In 15 ways atheists can stand up for rationality, author Jeffrey Taylor lays out the ways in which atheists can and should speak up for rational living. He does it by presenting actual situations or statements we are likely to confront regularly as we speak our minds.
I’ll deal with them over the next few days.
1. “Let’s say grace!”
No, let’s not. When you’re seated at the family dinner table and a relative suggests clasping hands, lowering heads and thanking the Lord, say “No thanks. I’m an atheist. So I’ll opt out.” Nonbelievers have every right to object when being asked to take part in superstitious rituals; in fact, if children are present, they are morally obliged to do so. Courteously refusing to pray will set an example of rational behavior for the young, and contribute to furthering the atheist zeitgeist.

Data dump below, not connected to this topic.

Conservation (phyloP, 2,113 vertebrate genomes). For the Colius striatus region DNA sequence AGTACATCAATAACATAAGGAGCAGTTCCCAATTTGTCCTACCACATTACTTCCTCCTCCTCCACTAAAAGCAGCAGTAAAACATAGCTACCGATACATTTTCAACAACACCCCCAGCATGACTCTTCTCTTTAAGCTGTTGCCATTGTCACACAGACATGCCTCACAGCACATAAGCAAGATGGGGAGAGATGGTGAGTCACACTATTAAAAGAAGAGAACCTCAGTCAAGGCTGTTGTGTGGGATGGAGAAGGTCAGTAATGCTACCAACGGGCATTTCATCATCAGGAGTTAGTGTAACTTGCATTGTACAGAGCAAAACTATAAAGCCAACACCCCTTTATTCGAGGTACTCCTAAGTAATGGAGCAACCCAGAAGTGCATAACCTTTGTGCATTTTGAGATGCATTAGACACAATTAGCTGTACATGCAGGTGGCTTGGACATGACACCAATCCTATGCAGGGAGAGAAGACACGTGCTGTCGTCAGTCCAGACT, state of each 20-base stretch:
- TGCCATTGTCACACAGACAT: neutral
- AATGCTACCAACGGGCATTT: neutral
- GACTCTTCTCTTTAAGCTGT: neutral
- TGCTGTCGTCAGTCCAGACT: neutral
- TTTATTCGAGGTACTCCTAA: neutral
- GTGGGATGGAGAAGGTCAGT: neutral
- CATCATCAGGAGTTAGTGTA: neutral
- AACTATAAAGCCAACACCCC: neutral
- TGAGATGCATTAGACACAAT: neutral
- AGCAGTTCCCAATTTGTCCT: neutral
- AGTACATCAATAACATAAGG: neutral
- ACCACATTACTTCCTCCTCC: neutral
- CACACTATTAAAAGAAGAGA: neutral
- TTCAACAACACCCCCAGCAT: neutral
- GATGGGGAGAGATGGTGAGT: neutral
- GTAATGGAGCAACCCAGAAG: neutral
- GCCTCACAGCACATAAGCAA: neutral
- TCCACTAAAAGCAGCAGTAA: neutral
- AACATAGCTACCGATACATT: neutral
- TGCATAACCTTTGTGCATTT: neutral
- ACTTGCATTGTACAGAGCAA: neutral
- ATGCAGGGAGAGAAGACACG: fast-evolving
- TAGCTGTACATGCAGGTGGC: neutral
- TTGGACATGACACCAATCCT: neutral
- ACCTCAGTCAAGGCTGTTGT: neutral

The very few times this has come up I usually leave the room (if everyone is standing, as for a buffet style Thanksgiving dinner) or simply push my chair back so those on either side of me can join hands if that is requested (and it usually is). Unfortunately, in either action, I am forced to refrain from eating or drinking or doing much of anything else but look around to see who else isn’t superstitious.
People can do what they want, but the only appropriate way to pray at a meal where non-believers are present is silently, by yourself, without imposing your religion on others and without demanding an audience from others.